A growing niche
The mysterious romance behind its production may have eroded to some extent in modern times, but palo cortado is still seen by many as the Rolls Royce of the wines of Jerez, and its popularity is growing. Palo cortado sales increased by 25% in 2017, even if they are still a tiny part of total sherry sales.

For some, these growing volumes and relatively modern production methods are cause for concern. ‘We are wary of the growing volume of palo cortados on the market, which would suggest that some are being forced,’ says Beanie Espey, director and co-founder of Xeco Wines, a new sherry brand aimed at younger consumers.

‘We think that the traditional way is the best way to make them,’ she says. ‘Let them occur naturally and let the small volume that is available in this way command its own dedicated following.

‘There are plenty of other exceptional styles of sherry to offer up to the occasional drinker – we don’t think it needs to be heavily commercialised as a category when there are other styles better suited for that.’

Holt, however, doesn’t see the variables in such a negative light. ‘The more you dig the more complex this sherry world becomes. It’s not intentional obfuscation, but a result of centuries of history and evolution, where each sherry town and even each sherry house had its own particular way of making, naming and classifying it. The mystery and confusion creates debate, discussion and ultimately interest.’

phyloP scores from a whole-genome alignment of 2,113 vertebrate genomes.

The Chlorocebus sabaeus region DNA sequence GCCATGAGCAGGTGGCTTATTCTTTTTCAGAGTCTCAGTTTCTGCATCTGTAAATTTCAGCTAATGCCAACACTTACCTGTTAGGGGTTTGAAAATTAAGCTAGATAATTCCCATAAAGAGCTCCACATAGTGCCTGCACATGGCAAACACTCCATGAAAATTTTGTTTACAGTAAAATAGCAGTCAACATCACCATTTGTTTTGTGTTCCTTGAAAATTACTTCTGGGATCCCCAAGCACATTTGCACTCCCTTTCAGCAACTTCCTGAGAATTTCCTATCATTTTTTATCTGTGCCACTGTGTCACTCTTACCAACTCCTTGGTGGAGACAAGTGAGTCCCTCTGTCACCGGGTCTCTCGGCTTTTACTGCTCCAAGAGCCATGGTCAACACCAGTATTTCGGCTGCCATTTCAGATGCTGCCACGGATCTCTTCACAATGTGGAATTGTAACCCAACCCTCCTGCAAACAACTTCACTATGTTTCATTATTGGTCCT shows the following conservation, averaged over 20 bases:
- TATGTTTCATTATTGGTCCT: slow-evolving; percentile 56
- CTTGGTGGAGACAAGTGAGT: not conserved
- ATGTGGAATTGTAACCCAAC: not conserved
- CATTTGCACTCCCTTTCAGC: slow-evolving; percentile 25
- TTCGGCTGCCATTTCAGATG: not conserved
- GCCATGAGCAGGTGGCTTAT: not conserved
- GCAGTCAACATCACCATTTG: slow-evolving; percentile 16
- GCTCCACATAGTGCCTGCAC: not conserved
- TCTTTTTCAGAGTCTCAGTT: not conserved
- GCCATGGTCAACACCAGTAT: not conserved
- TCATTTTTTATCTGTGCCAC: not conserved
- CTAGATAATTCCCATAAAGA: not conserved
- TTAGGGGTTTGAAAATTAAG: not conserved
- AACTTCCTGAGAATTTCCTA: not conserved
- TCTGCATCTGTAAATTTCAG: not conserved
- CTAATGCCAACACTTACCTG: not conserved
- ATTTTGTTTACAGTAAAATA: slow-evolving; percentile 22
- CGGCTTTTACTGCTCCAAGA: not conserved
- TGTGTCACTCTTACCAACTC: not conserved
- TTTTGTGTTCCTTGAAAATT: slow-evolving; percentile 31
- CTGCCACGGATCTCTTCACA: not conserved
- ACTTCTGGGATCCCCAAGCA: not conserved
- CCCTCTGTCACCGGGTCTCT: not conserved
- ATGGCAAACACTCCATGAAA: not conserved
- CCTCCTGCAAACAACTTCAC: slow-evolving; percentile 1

Whichever way you view it, this is a wine mystery with plenty of ground for budding wine detectives to get their teeth into.

How to push palo cortado
Two bars share their sherry secrets…

‘We offer it by the glass’

‘We list about 40 sherries, with six palo cortados – of those we offer two by the glass, a couple of others by the bottle, and a lot of half bottles as well. Very, very few customers know anything about palo cortado.

'It’s the least-recognisable category for your average customer. We explain it as an oxidised sherry made with high-quality, expressive base wines going into it. The mysticism is fun, and they’re a product of pride for the bodega.’ Tom Higham, bar manager of Flok, Manchester

‘We plot our sherries on a flavour map’

‘Our guests tend to be quite food and drink aware, so they have an understanding of sherry or are interested in learning about it. We put a strong emphasis on flavour – we have a flavour map on the wall that we use to plot our sherry selection on.

'We find this the most useful way to introduce people to certain styles of sherry. Palo cortado is a hard sell, but when we recommend it, we see a really strong reception, so I think more should be done to get liquid on lips.’ Barrie Wilson, co-owner of Sack, London